Sizable Portions – Who's Really Eating Away at African Conservation Efforts?

Sizable Portions – Who's Really Eating Away at African Conservation Efforts?

By Hank's Voice 

On 25 January 2024, the Belgian Parliament voted to prohibit the importation of legally obtained hunting trophies from threatened and endangered species, claiming some of them could be further imperiled unless trade is limited. 

They, along with Humane Society International (HSI) and other anti-hunting/anti-sustainable use/animal rights organizations, hailed this decision as a monumental triumph for wildlife conservation and animal welfare. 

The executive director of HSI/Europe even bragged, "With this decision, Belgium positions itself as a leader in protecting biodiversity and endangered species." Bravely marching on to "save" wildlife, they will try coercing France next, and other European Union (EU) countries, ultimately, to adopt similar bans. 

But before they claim that the LEGALLY hunted, highly regulated, INEDIBLE "trophy" parts of wildlife are the problem, they should gain firmer control over the ILLEGALLY and indiscriminately obtained and trafficked EDIBLE parts of wildlife entering their countries daily, in concerning quantities. 

Not by much-maligned "trophy" hunters but by other residents of their lands, who are engaging in or supporting bushmeat poaching activities, often knowingly and on a commercial scale, with seemingly no regard for its adverse effects on conservation.  

The EU prohibits the importation of any meat and meat products unless they are specifically authorized, certified for commercial consignments, and presented with correct documents. 

Important reasons for this include potential disease transmission to humans and animals (both wild and domestic) and potentially threatening the continued existence of wild species or populations by their UNREGULATED take for bushmeat purposes. 

These restrictions are not new.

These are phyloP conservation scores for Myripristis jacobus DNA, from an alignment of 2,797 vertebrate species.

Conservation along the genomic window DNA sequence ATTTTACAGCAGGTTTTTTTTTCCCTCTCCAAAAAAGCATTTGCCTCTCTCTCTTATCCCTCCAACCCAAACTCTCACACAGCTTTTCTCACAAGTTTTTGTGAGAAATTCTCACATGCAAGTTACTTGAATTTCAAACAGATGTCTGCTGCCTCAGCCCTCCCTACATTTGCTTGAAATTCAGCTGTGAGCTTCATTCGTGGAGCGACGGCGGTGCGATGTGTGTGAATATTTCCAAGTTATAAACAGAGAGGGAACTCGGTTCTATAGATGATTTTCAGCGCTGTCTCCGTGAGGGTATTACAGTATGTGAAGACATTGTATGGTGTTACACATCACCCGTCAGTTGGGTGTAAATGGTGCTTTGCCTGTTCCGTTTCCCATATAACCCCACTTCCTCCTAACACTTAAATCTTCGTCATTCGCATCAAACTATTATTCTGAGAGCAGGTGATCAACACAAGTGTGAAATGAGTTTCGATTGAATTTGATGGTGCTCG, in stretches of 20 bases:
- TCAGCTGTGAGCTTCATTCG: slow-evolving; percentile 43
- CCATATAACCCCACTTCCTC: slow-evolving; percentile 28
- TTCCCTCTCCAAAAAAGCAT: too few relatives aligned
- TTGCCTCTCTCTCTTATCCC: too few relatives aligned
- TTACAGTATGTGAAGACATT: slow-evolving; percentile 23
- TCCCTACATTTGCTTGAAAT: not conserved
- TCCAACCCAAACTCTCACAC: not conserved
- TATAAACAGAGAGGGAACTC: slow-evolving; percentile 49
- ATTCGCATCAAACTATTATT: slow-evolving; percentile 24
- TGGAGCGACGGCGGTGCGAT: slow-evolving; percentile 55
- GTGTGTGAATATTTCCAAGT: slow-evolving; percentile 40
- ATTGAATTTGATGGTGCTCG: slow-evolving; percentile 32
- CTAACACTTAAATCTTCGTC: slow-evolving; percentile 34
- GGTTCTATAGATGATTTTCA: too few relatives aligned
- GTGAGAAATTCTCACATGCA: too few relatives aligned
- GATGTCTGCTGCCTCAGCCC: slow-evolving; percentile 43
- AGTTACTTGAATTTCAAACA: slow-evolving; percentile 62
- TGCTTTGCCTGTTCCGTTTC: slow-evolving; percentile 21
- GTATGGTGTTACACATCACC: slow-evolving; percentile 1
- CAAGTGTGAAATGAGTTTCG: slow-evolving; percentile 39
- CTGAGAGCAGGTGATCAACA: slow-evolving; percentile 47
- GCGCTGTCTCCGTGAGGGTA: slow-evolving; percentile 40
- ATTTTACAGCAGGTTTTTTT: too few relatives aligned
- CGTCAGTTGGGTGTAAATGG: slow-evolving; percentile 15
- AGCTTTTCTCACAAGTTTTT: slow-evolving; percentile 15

Yet what persists and is thought to be growing in the EU, particularly in Belgium and France? A thriving, organized, luxury bushmeat market. And what is a major threat to wildlife globally, particularly in the tropics, specifically in Western and Central Africa, regions of incredible biodiversity? 

The poaching of wildlife for bushmeat. 

Although it is unfortunately not as well-documented as it should be, there is a growing body of scientific papers reporting that alarmingly large quantities of bushmeat are being illegally brought into the EU via airplane passengers, cargo shipments, and the postal system. 

And not just for personal consumption; it also supplies clandestine markets and restaurants in big cities, such as Paris and Brussels. Bushmeat is often sold there at the top range of prices of premium domestic livestock and legally obtained wild game. 

And CITES-listed species (threatened or endangered) are amongst those sold and consumed, with many species mislabeled. 

Yet expat urban elites consider bushmeat a delicacy and a way of retaining cultural ties to their homelands. 

Efforts to document and estimate the extent of the bushmeat problem began in 2006, when Justin Brashares of the University of California at Berkeley recruited volunteers (expats from Western African countries) to visit illegal markets in Paris, Brussels, London, New York, Montreal, Toronto and Chicago, resulting in evidence of greater than 6000 kg (13,227 lbs) of bushmeat moving through these seven markets each month.

 A 2008 study by Chaber et al., estimated that 5000 kg (11,023 lbs) of bushmeat each week were illegally transported in personal baggage through Paris's Roissy-Charles de Gaulle Airport, contributing to a whopping 273,000 kg (601,862 lbs) annually, on Air France carriers alone. 

Assuming the detected rates were truly representative, as they could actually be higher. Seven percent of passengers searched were carrying bushmeat in quantities of 20 kg (44 lbs) on average, ranging up to 51kg (112 lbs). 

The most recent data comes from Belgium, in a 2017 – 2018 study by Gombeer et al. The very first of its kind on the clandestine bushmeat markets in Brussels. 

Travelers responding to a survey and vendors, upon questioning, indicated that they knew bushmeat was illegal and why. Yet they were willing to risk transporting and selling it to stay connected to their countries of origin, to enjoy preferred food items, and to benefit financially.